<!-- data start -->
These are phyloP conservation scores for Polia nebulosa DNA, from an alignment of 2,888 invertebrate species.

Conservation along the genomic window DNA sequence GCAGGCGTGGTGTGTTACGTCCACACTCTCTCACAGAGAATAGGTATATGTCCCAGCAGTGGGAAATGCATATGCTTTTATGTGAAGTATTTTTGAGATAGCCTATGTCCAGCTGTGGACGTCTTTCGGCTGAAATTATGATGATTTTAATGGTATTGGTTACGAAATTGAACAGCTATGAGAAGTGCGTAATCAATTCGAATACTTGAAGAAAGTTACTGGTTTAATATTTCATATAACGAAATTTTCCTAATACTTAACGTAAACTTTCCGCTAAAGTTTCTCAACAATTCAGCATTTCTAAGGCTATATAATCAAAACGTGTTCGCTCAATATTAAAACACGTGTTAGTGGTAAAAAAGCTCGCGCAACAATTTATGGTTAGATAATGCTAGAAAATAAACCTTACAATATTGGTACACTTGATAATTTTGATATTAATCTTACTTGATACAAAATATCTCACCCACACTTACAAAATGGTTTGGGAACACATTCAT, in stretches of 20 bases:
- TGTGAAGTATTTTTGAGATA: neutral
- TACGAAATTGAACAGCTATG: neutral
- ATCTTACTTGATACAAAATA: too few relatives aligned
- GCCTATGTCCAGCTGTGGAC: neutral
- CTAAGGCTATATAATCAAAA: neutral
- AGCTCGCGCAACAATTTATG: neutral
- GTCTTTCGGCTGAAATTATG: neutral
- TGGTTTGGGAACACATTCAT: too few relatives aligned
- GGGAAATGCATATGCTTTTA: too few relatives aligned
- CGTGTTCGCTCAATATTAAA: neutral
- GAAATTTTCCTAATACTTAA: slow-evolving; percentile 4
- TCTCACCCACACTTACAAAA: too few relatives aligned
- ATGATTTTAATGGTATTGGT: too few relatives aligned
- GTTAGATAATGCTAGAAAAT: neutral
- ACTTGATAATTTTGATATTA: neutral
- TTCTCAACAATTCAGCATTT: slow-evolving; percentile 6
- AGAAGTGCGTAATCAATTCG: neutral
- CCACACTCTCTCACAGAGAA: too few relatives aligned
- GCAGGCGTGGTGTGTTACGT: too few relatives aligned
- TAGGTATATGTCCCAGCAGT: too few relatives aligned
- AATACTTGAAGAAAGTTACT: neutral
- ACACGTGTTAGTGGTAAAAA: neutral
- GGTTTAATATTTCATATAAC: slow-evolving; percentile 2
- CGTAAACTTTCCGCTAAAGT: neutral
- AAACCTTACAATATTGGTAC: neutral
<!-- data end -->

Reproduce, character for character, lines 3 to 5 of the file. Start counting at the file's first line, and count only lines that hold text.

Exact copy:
- TGTGAAGTATTTTTGAGATA: neutral
- TACGAAATTGAACAGCTATG: neutral
- ATCTTACTTGATACAAAATA: too few relatives aligned